Black Lives Matter activist DeRay Mckesson accused the upcoming movie War for the Planet of the Apes of “dehumanising” him and black people because one of the apes was wearing a blue vest similar to the one he usually wears.
That was until he realised that the movie poster might have been making reference to the 1968 original Planet of the Apes film in which some of the ape characters wore a blue vest.
He has since deleted the tweets.
He pointed out that history has often rendered black people as apes and believed that the film was making that association.
When the Black Lives Matter movement marched in the streets, holding up traffic, and disrupting commerce, they were refusing to accept as “normal” a system that allows for police and vigilantes to murder predominantly men and women with impunity.
People found themselves having tense conversations in real life and online about privilege and racism. Discussions about police brutality and lack of training, as well as institutionalised racism, are still not easy to address and are met with some defensiveness.
Discussions about police brutality and lack of training, as well as institutionalised racism, are still not easy to address and are met with some defensiveness.
Rather than a positive culture where transformation takes place, we find that conversations are often more defined by being against something rather than standing for what you believe in.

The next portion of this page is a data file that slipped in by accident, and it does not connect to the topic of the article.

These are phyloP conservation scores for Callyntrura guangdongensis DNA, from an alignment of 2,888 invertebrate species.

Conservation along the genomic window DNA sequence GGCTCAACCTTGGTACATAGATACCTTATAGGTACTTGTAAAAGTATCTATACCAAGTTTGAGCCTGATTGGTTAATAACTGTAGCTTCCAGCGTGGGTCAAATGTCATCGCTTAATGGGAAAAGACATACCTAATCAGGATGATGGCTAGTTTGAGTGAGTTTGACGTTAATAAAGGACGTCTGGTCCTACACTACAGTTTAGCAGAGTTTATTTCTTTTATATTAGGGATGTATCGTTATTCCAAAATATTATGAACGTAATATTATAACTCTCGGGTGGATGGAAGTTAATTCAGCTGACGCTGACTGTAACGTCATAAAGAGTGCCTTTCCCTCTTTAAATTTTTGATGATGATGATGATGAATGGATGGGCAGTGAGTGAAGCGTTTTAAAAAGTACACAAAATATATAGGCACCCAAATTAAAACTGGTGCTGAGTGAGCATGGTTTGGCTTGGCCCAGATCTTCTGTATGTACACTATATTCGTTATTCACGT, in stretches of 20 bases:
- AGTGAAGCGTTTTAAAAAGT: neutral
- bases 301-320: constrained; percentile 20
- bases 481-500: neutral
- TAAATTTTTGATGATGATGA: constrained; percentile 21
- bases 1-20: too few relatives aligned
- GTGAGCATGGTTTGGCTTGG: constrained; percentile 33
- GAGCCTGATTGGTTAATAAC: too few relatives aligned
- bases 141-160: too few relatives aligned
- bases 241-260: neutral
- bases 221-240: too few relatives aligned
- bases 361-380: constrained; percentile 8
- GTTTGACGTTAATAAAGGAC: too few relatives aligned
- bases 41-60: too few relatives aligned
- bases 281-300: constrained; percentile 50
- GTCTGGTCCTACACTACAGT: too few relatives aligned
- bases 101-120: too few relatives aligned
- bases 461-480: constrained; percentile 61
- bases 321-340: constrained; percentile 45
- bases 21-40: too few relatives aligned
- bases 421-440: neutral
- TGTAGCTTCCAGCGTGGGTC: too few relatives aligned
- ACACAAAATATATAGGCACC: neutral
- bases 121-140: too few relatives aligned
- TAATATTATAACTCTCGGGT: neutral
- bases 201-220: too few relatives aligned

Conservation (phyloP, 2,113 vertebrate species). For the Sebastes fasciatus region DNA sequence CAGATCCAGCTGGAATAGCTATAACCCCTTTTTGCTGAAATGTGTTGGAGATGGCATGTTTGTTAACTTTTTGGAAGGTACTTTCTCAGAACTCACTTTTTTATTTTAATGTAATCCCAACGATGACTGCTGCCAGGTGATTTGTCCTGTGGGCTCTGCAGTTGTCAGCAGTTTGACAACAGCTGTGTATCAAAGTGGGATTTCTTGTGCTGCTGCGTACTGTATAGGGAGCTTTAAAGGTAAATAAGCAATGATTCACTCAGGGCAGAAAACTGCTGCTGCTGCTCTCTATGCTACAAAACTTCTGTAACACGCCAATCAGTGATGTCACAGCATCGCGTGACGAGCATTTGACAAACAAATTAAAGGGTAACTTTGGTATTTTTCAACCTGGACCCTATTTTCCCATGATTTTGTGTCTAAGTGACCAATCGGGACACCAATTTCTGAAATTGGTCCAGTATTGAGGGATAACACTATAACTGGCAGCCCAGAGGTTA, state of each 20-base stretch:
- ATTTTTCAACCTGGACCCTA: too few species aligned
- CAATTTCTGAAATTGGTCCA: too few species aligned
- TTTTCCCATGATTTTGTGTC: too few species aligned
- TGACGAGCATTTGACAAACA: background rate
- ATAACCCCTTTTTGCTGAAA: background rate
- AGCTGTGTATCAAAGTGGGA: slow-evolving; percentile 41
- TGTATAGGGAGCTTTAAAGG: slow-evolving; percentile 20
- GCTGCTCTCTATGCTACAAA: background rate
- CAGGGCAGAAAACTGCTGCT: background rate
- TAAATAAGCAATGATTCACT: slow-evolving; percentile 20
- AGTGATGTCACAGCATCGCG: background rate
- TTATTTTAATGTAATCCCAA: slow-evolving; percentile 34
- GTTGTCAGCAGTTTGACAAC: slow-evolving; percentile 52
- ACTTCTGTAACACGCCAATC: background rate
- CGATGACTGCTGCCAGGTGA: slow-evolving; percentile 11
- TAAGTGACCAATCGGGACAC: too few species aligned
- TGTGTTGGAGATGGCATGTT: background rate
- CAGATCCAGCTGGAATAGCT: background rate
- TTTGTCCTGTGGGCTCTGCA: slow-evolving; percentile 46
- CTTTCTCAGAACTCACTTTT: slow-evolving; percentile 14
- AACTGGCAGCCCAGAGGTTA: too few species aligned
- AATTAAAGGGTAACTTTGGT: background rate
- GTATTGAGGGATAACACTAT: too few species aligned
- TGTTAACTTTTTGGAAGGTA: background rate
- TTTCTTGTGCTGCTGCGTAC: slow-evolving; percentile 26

We have forgotten how to be wrong about things and how we can all offend people at some point while being opened to the complexity of being flawed human beings.
And that’s where the racists win.
Constantly “calling people out” doesn’t usually lead to a positive response of any kind and it often strengthens the point of people whose views don’t belong in modern society.
There is a constant need to belittle and “shame” others or “shut them down” instead of focusing on building bridges and coming up with solutions.
Plus, it drives people away from what the point is. By calling everyone a racist, we divert attention from the awkward discussions we should be having.
By calling everyone a racist, we divert attention from the awkward discussions we should be having.
We need to stop looking out for opportunities to put someone down and instead force society to treat real issues with the respect the deserve.